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March 06, 1935 - Image 6

Resource type:
The Michigan Daily, 1935-03-06

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Final Results
Of Tests Are
Made Known
C. S. Yoakum Announces{
Outcome Of Orientation

Greece Calls Naval Reserves As Rebellion Spreads

Dean Bates To
Give Vocational
Talk March 12

Museum's New Eskimo Exhibit
Is Complete in Every Detail

By FRED WAUNER NEAL all the way up. Women's boots are

Period Examinations
_ _ _E
The results of tests taken by fresh-
men during the Orientation period
were released yesterday by Vice-Pres-
ident C. S. Yoakum. dean of the
Graduate School and director of edu-
cational investigation, showing de-
cided increase over those taken. in
The 1932 edition was taken by 36,-
665 college students throughout the
United States, and the national nor-
mal was 163.72. A recent compilation
of the 1934) test, taken by 40,358 stu-
dents, shows the national norm to be
176. Where the national norm only in-
creased about 12 points, the record
of the freshmen jumped 25 points,
from 187 in 1932 to 212 in 1934. The
examination given to the present
sophomore class is of a definitely dif-
ferent type than that of 1934 and
hence cannot be used as a basis of
Figures on the 1934 test released by
the National Council on Education,
which has sponsored the 1932 and
1934 editions, note that the highest
possible score would be 389. One paper
submitted by a Michigan freshman
carried a grade of 357. Only four pa-
pers out of the entire group were in a
higher division. This mark of 357 tops
all comparative previous records here.
It was reported in the office of C. S.
Yoakum, vice president of the Univer-
sity and director of educational inves-
The test written by the present
freshmen was prepared by L. L. Thur-
stone and Thelma Gwinn Thurstone
of ,the University of Chicago. It con-
sited of five parts: completion of
sentences, arithmetic, artificial lan-
guage, analogies (by figures), and op-
posites. The sponsors of the examina-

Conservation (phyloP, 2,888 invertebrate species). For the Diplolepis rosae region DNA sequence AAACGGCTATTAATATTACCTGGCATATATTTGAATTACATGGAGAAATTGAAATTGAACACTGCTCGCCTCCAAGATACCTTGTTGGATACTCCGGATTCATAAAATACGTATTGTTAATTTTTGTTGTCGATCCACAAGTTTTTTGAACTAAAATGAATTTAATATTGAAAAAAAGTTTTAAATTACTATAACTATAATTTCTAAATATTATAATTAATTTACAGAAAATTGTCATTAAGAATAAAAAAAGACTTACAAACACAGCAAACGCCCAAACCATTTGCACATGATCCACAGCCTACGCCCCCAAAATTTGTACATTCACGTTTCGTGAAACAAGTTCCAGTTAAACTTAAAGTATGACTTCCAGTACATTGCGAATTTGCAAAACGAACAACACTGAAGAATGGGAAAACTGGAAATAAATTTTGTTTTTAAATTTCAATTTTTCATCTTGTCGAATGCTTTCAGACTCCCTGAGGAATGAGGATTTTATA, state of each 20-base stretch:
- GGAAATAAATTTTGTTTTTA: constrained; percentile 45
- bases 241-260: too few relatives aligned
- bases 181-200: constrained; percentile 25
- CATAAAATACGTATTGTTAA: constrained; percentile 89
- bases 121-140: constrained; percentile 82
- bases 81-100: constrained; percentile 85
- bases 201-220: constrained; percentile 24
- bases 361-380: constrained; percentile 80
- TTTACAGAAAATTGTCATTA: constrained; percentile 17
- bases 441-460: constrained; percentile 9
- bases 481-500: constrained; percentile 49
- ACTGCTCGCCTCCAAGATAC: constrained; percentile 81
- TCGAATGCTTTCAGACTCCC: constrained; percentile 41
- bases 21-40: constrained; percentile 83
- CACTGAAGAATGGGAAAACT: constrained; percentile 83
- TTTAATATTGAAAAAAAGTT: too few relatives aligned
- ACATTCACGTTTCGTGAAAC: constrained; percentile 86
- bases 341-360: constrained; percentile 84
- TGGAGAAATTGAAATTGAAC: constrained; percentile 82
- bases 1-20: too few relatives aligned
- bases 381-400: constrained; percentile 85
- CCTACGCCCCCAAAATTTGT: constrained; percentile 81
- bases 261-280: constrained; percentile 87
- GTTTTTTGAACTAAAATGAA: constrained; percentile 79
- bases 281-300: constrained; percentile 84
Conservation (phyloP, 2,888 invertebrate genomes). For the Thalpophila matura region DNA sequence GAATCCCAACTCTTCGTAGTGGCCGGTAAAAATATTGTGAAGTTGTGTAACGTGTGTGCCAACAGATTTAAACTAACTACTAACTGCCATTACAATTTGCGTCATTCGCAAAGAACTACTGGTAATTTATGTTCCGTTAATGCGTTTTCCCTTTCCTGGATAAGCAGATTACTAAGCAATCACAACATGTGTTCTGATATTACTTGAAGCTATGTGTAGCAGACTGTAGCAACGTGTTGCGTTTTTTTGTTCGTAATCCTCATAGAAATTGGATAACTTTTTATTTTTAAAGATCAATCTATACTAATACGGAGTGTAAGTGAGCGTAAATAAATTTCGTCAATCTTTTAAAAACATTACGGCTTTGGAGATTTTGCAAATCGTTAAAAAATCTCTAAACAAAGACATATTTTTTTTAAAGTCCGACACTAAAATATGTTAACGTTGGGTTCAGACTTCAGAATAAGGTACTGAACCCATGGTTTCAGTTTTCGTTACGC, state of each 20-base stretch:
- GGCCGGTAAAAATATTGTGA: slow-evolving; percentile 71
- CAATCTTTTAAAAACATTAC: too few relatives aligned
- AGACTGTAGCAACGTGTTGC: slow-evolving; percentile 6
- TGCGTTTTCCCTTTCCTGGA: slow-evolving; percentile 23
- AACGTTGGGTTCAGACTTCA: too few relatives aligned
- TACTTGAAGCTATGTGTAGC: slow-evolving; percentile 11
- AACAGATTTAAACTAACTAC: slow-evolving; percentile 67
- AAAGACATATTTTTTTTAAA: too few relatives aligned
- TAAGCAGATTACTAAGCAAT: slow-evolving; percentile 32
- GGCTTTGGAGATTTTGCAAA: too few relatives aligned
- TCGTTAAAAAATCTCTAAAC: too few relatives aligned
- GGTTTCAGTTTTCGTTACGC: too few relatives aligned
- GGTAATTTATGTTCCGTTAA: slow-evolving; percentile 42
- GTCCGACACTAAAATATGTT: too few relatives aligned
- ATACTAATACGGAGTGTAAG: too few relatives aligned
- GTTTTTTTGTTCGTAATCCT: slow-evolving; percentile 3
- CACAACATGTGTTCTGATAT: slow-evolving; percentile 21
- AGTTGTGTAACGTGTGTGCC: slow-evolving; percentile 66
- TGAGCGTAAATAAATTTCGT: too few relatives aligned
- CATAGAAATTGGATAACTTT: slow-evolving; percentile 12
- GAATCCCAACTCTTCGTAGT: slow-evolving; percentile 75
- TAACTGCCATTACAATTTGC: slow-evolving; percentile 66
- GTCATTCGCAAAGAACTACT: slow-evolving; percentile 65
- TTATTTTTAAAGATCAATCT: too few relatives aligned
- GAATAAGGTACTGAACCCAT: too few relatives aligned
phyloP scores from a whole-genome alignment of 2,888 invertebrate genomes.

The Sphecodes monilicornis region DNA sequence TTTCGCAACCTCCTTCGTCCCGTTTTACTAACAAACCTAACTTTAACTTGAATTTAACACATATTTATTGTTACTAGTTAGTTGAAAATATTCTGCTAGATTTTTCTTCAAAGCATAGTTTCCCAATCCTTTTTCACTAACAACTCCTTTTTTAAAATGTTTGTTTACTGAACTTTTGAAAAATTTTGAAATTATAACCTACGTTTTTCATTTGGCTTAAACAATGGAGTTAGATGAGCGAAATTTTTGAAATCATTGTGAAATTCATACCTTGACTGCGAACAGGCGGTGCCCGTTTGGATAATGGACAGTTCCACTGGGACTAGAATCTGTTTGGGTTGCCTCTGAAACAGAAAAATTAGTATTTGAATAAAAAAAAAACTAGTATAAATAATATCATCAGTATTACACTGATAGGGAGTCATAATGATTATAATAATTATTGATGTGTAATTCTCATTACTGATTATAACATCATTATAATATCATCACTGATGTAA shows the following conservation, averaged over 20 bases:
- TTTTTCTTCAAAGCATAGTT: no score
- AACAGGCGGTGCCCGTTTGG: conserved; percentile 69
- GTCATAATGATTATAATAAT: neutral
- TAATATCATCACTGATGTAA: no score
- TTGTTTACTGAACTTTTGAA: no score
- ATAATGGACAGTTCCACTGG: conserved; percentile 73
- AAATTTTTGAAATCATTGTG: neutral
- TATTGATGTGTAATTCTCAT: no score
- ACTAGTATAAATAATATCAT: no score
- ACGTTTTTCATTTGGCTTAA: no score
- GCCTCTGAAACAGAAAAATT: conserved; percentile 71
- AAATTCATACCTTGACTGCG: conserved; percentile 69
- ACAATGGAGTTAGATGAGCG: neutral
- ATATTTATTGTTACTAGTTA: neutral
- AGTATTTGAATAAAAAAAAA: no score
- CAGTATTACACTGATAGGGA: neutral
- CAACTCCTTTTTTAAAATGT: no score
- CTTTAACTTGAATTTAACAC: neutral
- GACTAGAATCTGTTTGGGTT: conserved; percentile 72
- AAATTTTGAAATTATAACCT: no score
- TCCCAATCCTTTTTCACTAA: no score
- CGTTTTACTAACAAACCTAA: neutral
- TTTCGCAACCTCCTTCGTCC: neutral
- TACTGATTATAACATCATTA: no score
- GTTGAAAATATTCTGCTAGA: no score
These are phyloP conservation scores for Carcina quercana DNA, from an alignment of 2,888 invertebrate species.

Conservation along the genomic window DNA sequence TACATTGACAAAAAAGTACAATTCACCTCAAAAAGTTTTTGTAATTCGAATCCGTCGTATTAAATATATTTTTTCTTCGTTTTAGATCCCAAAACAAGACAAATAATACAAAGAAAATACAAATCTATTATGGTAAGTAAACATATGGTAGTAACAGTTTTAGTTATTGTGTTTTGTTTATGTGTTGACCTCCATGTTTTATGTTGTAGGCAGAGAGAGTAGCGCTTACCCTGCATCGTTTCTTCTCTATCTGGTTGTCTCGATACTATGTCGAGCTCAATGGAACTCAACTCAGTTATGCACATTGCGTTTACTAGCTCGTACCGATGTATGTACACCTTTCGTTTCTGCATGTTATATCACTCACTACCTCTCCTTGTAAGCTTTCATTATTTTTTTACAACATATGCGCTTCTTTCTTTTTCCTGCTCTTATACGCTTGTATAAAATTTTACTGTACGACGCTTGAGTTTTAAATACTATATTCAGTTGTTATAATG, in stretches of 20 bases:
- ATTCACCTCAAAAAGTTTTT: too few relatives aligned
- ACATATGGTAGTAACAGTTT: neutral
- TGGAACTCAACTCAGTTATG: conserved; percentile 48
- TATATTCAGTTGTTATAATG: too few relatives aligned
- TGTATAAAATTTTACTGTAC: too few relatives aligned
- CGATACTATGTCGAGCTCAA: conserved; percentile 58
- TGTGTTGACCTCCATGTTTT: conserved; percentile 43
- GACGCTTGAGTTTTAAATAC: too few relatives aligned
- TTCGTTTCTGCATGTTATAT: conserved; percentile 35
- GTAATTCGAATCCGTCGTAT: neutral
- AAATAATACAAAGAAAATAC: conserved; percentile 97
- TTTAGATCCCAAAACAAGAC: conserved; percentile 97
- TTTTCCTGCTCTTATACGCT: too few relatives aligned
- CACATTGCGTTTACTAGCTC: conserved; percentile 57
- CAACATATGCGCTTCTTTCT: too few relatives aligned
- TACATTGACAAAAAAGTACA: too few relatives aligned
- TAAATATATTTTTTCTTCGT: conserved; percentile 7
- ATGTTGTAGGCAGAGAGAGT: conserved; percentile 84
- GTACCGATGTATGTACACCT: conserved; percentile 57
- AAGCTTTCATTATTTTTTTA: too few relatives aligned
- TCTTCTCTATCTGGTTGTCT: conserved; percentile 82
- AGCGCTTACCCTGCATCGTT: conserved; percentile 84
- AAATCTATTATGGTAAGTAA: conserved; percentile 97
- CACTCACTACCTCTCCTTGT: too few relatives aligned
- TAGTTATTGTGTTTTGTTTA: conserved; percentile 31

tion are emphatic in their statement
that it is of the nature of a measure-
ment to do college work and that no
Intelligence quotient (I.Q.) can be de-
rived therefrom. No allowance for
the chronological development of the
student is made in the Thurstone test
as .is made for orthodox I.Q. tests.
University freshmen also took a
"Cooperative" English tes, divisions
of which were usage, spelling, and vo-
Hyna To Conclude
Church Lectures
The fourth anti last group of lec-
tures in the Student Inquiry Series
will be given by Prof. Albert Hyma
of the history department and Dr.
William P. Lemon, local pastor of the
First Presbyterian Church, at 4 p.m.
today in Lane Hall.
The speech by Professor Hyma will
beeon "The Early History of the
Church," and the talk by Dr. Lemon
will deal with "Religion in Account
with Life Today."
The lives of S. Augustine, St. Je-
rome, St. Ambrose, and Tertullian' will
be briefly reviewed by Professor Hyma
in order to give a "highly condensed"
presentation of the first founders of
the great church.
The Student Inquiry lectures have
been sponsored by the combined Stu-
dent Guilds of the various Ann Arbor
churches with the purpose of giving
a "presentation of the great religious
personalities and their influence mov-
ing backwards from the present to
early times."
Fraternity and independent win-j
ners in the Old Gold cigarette con-
test held recently at the Union have
been announced as: first prize -Phi
Kappa Sigma, winner of a smoking
set; second prize- Theta Xi; winner
of the individual $10 prize, Allen A.
Lowrey, '37L.



The campus generally may be di-
recting its thoughts toward spring,
Krans Schedules Series Ibut not the University Museums.
Similar To Last Year's There, especially in the Anthropology
Museum, they're thinking about Es-
To Aid Students kimos, heavy Greenland winter cloth-
ing, sleds, and snow knives.
A series of vocational talks sponsor- An Eskimo exhibit has been erected
ed by Dean Edward H. Kraus of the by George I. Quimby, '36, on the
literary college will be given at 4:15 fourth floor of th& Museums. Com-
p.m. in Room 1025 Angell Hall on posed of materials secured by Dr. Wal-
various days during the remaining ter N. Koelz, the University's explorer,
tf f o a.: - 7- - - - - -


I high, some exquisitely patterned

~.~ ~::I months01f the semeser.
G A R I A " :: wBecause of the popularity and large
attendance at last year's set of vo-
- 'cational lectures, Dean Kraus has
-' : again planned a similar series for
the benefit of the literary students
and all others interested.